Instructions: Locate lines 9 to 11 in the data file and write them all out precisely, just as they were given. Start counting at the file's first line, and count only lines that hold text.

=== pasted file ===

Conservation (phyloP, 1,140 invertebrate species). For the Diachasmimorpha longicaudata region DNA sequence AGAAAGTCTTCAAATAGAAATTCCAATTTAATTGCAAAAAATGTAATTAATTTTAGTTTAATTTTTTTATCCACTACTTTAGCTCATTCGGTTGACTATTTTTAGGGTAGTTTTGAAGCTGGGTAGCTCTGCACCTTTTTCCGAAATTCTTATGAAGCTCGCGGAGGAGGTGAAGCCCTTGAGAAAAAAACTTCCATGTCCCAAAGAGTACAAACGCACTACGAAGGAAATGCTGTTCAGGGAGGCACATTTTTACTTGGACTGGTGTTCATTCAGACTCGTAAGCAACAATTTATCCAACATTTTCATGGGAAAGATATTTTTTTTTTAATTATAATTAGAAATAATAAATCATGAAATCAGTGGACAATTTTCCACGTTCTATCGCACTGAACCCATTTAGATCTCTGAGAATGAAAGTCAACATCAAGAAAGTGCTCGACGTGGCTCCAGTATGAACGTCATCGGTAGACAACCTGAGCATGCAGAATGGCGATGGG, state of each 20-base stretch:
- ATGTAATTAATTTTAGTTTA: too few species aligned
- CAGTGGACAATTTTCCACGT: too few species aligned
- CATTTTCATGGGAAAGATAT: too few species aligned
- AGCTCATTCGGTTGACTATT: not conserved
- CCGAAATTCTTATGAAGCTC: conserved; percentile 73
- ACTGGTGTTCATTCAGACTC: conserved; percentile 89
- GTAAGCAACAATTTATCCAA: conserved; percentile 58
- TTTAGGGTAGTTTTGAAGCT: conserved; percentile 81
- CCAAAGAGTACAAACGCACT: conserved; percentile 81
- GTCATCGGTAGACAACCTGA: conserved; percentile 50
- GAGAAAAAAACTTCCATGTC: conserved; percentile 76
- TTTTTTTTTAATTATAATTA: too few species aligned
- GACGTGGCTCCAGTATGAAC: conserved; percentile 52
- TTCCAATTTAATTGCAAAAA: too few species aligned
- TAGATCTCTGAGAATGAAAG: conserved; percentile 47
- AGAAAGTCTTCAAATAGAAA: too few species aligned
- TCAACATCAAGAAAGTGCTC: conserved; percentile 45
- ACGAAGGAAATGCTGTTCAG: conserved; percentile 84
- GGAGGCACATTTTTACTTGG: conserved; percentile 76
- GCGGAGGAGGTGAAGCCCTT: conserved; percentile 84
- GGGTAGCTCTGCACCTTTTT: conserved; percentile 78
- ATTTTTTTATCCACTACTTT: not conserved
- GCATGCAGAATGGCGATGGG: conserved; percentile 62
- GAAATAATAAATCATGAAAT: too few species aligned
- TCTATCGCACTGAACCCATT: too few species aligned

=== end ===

- TTTAGGGTAGTTTTGAAGCT: conserved; percentile 81
- CCAAAGAGTACAAACGCACT: conserved; percentile 81
- GTCATCGGTAGACAACCTGA: conserved; percentile 50